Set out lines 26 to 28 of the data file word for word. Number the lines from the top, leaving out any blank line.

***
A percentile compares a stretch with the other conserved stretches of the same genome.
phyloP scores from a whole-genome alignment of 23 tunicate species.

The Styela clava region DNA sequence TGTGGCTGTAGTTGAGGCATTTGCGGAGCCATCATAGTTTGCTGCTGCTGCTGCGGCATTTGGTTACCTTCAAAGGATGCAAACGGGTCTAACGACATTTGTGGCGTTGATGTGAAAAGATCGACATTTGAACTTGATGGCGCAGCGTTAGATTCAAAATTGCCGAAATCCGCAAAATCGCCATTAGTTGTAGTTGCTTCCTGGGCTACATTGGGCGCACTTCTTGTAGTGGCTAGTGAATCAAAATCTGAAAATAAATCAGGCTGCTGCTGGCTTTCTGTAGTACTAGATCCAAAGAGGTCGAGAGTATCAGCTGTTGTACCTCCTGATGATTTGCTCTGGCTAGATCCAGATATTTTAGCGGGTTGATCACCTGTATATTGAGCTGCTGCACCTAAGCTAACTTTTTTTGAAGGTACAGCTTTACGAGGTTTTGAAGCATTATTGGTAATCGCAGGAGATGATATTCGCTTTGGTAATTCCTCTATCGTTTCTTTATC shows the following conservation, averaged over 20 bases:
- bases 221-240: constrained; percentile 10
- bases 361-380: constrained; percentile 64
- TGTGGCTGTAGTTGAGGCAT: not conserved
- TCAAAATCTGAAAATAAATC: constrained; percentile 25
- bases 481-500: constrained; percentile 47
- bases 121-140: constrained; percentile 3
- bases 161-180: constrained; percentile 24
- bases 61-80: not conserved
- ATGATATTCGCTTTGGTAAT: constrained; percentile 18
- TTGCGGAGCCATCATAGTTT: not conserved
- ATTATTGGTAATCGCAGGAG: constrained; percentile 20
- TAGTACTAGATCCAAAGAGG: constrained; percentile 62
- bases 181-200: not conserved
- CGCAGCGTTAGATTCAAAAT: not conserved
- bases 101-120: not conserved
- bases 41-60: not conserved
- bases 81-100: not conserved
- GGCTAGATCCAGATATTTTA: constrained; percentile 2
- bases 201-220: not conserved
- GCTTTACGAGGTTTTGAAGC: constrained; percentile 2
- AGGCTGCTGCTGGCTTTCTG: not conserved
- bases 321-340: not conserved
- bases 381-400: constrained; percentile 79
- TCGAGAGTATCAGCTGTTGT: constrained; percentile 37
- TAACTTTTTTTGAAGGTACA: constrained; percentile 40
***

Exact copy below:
- bases 381-400: constrained; percentile 79
- TCGAGAGTATCAGCTGTTGT: constrained; percentile 37
- TAACTTTTTTTGAAGGTACA: constrained; percentile 40